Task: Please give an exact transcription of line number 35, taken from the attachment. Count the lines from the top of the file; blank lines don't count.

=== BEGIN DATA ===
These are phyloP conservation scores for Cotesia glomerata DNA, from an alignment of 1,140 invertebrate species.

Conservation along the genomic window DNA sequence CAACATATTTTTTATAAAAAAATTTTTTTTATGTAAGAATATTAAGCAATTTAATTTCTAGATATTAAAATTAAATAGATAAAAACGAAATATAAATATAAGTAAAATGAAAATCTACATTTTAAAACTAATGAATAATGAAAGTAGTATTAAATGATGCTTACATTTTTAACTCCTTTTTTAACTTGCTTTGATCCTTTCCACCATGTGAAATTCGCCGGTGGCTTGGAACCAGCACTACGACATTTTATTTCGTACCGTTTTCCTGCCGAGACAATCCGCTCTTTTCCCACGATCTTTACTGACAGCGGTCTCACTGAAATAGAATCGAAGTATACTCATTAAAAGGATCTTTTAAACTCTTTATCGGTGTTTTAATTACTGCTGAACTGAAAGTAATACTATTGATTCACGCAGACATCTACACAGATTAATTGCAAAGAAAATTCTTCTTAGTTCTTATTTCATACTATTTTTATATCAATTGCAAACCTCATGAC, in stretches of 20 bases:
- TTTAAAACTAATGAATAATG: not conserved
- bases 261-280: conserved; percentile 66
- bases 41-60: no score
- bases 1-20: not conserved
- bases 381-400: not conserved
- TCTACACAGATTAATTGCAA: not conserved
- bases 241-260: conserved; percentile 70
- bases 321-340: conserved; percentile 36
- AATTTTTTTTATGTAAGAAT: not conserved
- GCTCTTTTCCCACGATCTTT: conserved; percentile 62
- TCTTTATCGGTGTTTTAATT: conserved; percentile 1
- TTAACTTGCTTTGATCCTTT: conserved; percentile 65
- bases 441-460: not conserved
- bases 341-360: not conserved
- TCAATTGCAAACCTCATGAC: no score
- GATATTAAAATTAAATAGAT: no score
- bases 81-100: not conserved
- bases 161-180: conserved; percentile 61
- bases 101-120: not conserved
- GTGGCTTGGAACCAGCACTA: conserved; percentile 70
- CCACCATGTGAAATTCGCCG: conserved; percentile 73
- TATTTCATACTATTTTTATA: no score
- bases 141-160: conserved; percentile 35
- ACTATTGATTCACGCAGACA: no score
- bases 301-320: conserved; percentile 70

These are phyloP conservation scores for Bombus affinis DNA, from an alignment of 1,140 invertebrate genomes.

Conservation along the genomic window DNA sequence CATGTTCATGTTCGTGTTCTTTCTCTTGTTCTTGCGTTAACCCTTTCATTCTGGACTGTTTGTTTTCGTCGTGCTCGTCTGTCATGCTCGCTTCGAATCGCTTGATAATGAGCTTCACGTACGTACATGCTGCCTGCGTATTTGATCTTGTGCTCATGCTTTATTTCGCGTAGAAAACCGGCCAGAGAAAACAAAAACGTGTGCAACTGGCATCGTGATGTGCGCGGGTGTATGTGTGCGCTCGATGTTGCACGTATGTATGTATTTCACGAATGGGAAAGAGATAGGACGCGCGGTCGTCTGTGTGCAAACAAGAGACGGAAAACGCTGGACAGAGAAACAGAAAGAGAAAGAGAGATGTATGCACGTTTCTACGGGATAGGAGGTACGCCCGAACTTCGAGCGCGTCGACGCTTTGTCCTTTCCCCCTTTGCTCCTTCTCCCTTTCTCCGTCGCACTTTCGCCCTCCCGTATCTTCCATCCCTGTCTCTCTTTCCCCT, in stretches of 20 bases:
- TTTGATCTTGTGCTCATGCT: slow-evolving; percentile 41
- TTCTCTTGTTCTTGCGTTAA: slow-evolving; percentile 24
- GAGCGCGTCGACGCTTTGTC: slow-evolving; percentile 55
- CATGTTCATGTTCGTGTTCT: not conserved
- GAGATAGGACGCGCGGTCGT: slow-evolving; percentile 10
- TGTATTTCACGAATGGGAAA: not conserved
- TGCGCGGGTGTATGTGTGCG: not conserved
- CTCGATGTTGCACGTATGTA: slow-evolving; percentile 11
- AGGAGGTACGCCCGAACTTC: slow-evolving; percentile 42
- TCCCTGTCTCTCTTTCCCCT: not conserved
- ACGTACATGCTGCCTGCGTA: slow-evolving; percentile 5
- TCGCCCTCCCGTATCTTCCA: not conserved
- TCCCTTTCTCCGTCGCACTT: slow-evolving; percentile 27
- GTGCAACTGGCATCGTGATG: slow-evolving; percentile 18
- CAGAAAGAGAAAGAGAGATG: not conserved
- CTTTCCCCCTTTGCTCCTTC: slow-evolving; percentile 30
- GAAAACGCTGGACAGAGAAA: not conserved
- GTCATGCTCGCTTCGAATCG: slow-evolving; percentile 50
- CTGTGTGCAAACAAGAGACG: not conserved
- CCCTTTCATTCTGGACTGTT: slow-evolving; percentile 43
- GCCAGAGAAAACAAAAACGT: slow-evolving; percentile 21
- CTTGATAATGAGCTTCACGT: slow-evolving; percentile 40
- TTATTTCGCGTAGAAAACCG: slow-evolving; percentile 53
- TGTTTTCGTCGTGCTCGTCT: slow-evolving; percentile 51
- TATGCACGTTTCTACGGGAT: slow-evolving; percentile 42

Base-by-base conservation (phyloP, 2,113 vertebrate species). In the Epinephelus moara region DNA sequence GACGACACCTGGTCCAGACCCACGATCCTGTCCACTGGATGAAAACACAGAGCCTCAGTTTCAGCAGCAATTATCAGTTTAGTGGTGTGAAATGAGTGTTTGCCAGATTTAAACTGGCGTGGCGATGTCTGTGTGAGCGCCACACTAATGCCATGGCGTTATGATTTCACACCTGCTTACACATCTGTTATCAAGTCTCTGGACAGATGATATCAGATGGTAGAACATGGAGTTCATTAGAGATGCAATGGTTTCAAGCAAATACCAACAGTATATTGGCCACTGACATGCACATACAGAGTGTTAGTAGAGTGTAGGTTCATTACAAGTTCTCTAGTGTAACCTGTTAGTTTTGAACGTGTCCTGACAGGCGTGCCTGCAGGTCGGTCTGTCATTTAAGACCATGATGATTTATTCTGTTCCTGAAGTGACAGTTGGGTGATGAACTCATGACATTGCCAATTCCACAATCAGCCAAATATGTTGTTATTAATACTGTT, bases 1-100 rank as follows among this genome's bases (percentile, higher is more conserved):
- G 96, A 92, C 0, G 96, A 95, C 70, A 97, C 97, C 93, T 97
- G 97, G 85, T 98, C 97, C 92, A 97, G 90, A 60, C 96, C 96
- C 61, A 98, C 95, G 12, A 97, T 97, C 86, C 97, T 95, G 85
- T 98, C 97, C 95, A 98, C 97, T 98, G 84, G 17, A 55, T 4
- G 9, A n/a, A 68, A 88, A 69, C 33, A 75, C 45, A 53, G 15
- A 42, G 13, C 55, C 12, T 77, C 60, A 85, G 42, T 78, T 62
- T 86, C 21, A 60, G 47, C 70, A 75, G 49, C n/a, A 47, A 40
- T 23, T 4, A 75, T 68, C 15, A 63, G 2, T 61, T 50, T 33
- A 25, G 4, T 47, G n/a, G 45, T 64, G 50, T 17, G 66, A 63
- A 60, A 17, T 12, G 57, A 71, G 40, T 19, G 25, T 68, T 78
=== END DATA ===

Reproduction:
- TGTATTTCACGAATGGGAAA: not conserved